AER reports on high wholesale electricity prices in New South Wales and Queensland on 10 February 2017

The Australian Energy Regulator (AER) monitors and reports on events and causes that result in the wholesale electricity spot price exceeding $5000 per megawatt hour (MWh).

While the wholesale electricity spot price exceeding this threshold triggers the AER reporting, there can be many reasons a high spot prices occurs, including supply-demand conditions in the wholesale market at the time.

On 10 February 2017, wholesale electricity spot prices reached $12 915/MWh in New South Wales and $12 221/MWh in Queensland at 5pm. Spot prices in New South Wales also reached $13 967/MWh at 5.30 pm and $14 000/MWh at 6 pm.

The AER’s analysis found the following factors contributed to the high prices:

  • High temperatures (38 degrees in Sydney and 33 degrees in Brisbane) led to high demand for electricity in both states.
  • A number of generators in New South Wales experienced technical difficulties late in the day. This significantly reduced available low priced local electricity supply. Higher priced supply was needed to meet the demand, causing the spot price to increase rapidly to above $12 000/MWh in both states at 5 pm.
  • More electricity was imported into New South Wales than the network could manage. When imbalances like these occur the Australian Energy Market Operator (AEMO) must return the power system to safe state as quickly as possible. To address the imbalance, AEMO instructed a large industrial customer in New South Wales to temporarily reduce its load by 290 MW, avoiding the need to interrupt electricity supply to households and small businesses.

Rebidding from low to high prices did not contribute to the high price events.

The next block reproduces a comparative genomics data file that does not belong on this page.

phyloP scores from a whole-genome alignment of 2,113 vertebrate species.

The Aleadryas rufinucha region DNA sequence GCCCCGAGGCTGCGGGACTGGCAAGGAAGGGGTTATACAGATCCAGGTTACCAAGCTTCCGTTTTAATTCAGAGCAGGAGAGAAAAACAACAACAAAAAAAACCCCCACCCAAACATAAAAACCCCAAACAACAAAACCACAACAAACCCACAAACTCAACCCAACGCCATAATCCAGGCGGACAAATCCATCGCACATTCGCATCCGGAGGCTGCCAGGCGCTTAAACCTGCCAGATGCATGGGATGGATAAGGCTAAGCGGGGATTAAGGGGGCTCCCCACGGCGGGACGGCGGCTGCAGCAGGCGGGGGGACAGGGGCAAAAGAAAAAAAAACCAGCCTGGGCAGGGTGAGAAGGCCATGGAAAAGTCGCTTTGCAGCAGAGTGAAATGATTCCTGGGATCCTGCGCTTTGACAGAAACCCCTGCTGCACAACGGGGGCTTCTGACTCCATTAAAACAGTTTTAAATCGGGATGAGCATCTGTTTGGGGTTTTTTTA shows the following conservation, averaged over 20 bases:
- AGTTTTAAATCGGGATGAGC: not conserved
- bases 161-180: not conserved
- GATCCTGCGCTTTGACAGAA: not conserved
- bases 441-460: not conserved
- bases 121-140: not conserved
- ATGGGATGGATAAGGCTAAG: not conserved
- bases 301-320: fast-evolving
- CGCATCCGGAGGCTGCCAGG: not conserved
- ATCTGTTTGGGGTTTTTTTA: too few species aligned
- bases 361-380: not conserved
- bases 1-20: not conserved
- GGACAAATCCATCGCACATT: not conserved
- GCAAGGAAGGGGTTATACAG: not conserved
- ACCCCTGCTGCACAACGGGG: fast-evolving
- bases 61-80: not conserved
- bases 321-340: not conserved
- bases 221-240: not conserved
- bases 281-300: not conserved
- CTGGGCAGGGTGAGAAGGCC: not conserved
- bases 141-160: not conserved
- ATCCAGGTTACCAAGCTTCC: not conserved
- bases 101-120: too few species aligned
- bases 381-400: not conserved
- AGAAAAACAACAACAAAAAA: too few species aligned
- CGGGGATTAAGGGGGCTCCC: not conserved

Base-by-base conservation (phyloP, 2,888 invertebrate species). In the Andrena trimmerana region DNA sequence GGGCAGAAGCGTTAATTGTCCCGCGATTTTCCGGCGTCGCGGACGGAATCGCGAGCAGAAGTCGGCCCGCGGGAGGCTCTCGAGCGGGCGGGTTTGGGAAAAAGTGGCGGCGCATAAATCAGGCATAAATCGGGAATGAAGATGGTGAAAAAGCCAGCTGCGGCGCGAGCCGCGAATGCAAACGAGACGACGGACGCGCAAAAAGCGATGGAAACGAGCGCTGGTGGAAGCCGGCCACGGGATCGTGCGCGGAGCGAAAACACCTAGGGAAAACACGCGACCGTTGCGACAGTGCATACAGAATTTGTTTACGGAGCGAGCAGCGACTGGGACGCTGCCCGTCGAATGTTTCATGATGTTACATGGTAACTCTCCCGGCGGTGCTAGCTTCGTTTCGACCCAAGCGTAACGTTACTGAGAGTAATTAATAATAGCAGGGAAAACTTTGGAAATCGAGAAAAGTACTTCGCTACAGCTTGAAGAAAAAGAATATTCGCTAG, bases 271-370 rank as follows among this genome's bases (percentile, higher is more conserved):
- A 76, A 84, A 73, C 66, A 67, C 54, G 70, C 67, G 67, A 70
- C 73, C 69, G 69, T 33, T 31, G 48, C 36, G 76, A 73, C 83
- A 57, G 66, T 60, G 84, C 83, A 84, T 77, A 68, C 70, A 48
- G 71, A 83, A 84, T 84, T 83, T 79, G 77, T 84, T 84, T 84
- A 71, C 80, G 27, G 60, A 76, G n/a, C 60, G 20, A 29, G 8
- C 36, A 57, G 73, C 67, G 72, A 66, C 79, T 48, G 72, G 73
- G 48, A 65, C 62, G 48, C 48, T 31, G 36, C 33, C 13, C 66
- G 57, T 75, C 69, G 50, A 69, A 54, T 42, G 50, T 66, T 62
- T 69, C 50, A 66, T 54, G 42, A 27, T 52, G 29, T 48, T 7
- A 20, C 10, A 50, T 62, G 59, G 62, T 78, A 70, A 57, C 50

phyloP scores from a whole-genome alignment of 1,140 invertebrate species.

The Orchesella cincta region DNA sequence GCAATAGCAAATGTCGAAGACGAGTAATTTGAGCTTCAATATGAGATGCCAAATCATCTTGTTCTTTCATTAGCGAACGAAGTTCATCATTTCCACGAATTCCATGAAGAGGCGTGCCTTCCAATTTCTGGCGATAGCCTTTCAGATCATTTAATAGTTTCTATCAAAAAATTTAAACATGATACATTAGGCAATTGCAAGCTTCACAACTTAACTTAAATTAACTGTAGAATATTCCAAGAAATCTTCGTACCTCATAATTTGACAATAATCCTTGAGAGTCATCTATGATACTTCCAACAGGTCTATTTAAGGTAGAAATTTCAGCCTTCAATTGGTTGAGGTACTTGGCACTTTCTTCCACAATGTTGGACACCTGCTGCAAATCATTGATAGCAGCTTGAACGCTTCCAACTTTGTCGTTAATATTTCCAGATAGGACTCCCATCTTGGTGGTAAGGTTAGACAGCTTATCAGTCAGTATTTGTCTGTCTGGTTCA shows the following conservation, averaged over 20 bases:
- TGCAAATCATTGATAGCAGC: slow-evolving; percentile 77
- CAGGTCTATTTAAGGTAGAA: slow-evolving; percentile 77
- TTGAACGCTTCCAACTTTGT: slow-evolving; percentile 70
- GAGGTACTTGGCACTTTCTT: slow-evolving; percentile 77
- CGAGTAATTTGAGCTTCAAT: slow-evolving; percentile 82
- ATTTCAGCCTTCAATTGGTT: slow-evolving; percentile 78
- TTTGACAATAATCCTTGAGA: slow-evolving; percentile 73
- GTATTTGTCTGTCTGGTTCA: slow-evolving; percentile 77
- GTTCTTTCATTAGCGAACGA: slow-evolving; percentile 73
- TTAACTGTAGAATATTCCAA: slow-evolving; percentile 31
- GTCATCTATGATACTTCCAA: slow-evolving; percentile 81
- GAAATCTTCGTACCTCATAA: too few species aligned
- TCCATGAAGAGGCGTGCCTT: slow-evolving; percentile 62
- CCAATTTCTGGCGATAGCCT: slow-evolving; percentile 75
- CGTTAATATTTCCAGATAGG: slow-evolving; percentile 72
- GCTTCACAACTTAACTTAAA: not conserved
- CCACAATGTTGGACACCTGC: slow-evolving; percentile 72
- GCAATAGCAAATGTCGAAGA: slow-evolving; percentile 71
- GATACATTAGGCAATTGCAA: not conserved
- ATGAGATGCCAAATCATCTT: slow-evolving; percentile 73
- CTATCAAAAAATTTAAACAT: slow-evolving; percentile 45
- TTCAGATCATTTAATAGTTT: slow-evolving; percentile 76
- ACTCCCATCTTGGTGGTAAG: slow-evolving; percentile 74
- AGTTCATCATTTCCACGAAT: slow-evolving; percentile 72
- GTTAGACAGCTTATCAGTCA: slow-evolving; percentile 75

More in-depth analysis of these events can be found in the AER’s 10 February 2017 high price event report.

Most end-customers are not directly exposed to wholesale electricity prices. Energy retailers are the main purchasers in the wholesale electricity market. Retailers bundle electricity with network services for sale to their residential, commercial and industrial customers. Generators and retailers can manage their exposure to price variations in the wholesale market by entering hedge contracts that lock in firm prices for the electricity they intend to produce or buy.

The AER’s role in monitoring wholesale energy markets and reporting on high price events helps to enhance market transparency and compliance. Our analysis provides a foundation to detect non-compliance, market irregularities, inefficiencies and consumer harm. We draw on this work to advise the COAG Energy Council, other stakeholders and market bodies on wholesale market issues. We typically publish our reports into high price events within 40 business days.

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Issued date: 
5 May 2017
AER reference: 
AC 48/17